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The Mulching of Music

There. It's out of the closet. The word that concert music in general, and contemporary concert music in particular, are in trouble has been let out of the cabinets of professionals, the media, practitioners of the arts, and yes, even those trade organizations who have subsisted solely (and often handsomely) as arts boosters.

Pick up any trade journal —Symphony Magazine if your interest is orchestral, Chamber Music Magazine if you love the littler combinations, just for example — or attend any of the dozen or so annual conferences or trade meetings, and the refrain will be that old familiar tune: why aren't things any better, and how to get in more paying customers to — help! — keep the ship afloat. Why even the Arts & Leisure Section of The New York Times kicked off the new year (January 3, 1993) by devoting its Classical View column to "The State of the Union in the Kingdom of Pan," a thoughtful assessment by Edward Rothstein of the good and the bad, with the latter far outweighing the former. (Among the good, Rothstein catalogues some items the desirability of which seems highly questionable.)

That same august "newspaper of record" capped last year (December 31) with a worrisome piece on The Arts page under the header "Arts Presenters Shift From the Serious To the Profitable." In it, the author lists concert managements and individual performing artists who have been responding more to lack of demand than to demand, and claims that many are "increasingly steering clear of challenging work in favor of polished frippery." Moreover, in citing Robert Brustein, artistic director of the American Repertory Theater, columnist William H. Honan implies that the problem is not restricted solely to music but exists elsewhere in the arts, although perhaps not so drastically. "We've become a second-rate cultural nation," Brustein is quoted as saying. "There's a tremendous amount of talent available but serious work doesn't have the respect or endorsement it used to have."

Implanted in Brustein's sociological criticism is an essence that cries for elaboration. "Respect or endorsement" are both attitudes generated by the consumer, not the creator or the interpreter, towards a commodity called the arts. But if you listen to the endless laments of the musical institutions, they mainly prescribe remedies that are, at best, gimmicks to aid not the art of music but the institutions themselves: thematic or "multicultural" programming, targeted ticketry, a cornucopia of come-ons, ostensibly to broaden the cultural base but actually one last, desperate attempt to stave off oblivion, at least for another generation or two.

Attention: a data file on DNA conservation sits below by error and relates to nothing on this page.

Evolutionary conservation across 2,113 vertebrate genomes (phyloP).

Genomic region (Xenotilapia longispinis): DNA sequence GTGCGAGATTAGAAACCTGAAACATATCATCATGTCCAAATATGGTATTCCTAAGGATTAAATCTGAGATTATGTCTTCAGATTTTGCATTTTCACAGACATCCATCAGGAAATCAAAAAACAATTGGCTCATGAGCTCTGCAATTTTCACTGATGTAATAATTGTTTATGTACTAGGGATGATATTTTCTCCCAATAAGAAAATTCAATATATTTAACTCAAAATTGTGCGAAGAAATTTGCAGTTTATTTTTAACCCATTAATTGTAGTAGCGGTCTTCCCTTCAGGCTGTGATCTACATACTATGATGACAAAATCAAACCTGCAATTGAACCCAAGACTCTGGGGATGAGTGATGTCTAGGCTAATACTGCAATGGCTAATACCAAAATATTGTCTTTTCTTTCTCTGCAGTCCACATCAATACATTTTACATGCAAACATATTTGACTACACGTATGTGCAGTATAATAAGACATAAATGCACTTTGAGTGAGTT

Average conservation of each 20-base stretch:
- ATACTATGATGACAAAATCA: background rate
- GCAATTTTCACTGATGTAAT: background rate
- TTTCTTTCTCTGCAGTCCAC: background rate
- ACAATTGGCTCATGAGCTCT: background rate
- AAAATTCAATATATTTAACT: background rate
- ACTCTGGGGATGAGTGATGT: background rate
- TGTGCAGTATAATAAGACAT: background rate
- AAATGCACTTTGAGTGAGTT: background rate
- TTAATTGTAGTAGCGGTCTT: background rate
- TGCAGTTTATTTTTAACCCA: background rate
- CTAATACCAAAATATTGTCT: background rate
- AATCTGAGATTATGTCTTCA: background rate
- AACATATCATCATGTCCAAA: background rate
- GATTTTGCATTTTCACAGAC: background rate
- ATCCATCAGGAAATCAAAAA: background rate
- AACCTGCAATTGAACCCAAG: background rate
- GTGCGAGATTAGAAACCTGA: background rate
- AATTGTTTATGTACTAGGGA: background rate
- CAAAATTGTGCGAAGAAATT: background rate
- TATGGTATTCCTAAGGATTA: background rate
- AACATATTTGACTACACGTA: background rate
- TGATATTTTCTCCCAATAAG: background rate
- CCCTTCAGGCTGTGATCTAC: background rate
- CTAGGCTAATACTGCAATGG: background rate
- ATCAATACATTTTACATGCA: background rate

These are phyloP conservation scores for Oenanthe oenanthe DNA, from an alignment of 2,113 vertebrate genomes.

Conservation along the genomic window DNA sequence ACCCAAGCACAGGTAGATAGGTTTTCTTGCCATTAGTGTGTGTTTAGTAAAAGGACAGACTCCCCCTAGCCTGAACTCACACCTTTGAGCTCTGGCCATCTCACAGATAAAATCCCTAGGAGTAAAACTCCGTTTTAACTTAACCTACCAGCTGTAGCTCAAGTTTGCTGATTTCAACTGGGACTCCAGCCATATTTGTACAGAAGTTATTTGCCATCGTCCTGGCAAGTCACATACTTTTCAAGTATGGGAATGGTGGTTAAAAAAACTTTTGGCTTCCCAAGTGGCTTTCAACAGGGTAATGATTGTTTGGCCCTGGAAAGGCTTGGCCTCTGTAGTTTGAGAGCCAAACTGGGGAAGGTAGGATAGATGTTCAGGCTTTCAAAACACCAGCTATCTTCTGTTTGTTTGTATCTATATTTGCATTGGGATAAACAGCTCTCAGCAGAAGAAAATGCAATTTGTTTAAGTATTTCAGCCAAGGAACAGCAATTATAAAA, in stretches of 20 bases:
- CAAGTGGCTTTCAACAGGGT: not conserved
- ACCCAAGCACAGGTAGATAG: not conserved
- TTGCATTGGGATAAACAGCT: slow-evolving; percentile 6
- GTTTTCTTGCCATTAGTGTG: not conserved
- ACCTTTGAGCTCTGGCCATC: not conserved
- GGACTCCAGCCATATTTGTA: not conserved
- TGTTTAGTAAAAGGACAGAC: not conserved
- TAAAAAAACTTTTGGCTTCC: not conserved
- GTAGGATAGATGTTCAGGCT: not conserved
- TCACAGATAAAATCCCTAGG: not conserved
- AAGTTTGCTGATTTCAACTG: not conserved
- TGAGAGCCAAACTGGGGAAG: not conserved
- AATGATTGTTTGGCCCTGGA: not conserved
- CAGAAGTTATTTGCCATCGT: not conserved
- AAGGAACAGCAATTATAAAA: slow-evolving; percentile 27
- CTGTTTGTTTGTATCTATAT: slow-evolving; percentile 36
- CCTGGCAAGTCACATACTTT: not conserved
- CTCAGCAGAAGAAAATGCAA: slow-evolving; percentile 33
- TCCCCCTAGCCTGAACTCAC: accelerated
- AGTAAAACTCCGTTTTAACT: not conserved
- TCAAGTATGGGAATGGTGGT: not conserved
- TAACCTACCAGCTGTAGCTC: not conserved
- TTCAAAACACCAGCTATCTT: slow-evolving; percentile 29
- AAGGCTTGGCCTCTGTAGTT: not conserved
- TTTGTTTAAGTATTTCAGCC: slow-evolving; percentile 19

Sol Hurok's oft quoted and immortal Malapropism — "if they don't wanna come, nothing'll stop 'em" — was a prescient response to a cultural diminution and a foreboding (if ungrammatical) capitulation of Brustein's assessment. His thrust, too, was on them, the public — not on the acts or arts he so colorfully huckstered for many years.

The components of art, their most basic building blocks, however, must be in the public's domain, in the common currency. If audiences do not perceive, they do not respond. If the shapes and colors of pictures and sculptures find no points of identification in the viewer; if the sounds of music or language do not reach into the unconscious being of the hearer, then there will be little to induce that unique partnership which has always existed between the maker and the user of art.

This is not a call for Massenkultur, that commercial pap that would appeal to and make few demands on the least literate and most brutish in our world. On the contrary. We noted with sad approbation The New Criterion's tribute to the late Allan Bloom in which the place of rock music in our society was defined: "Its appeal is the appeal of the Dionysian: rock is anti-order, anti-verbal, anti-intellect. It is about unconstrained sexuality and polymorphous gratification. That is why its main enthusiasts are adolescents, young and old. They are right that rock music is a liberation: it is a liberation or vacation from civilization. In the deepest sense it is a liberation from music, whose essence is order." And of the devotees of rap "music," it has been said that they no longer know the difference between singing and speaking.

The arts are an assembling and organizing of basic materials that each of us is familiar with. Just how these materials are distilled will determine the unique profile of the art work.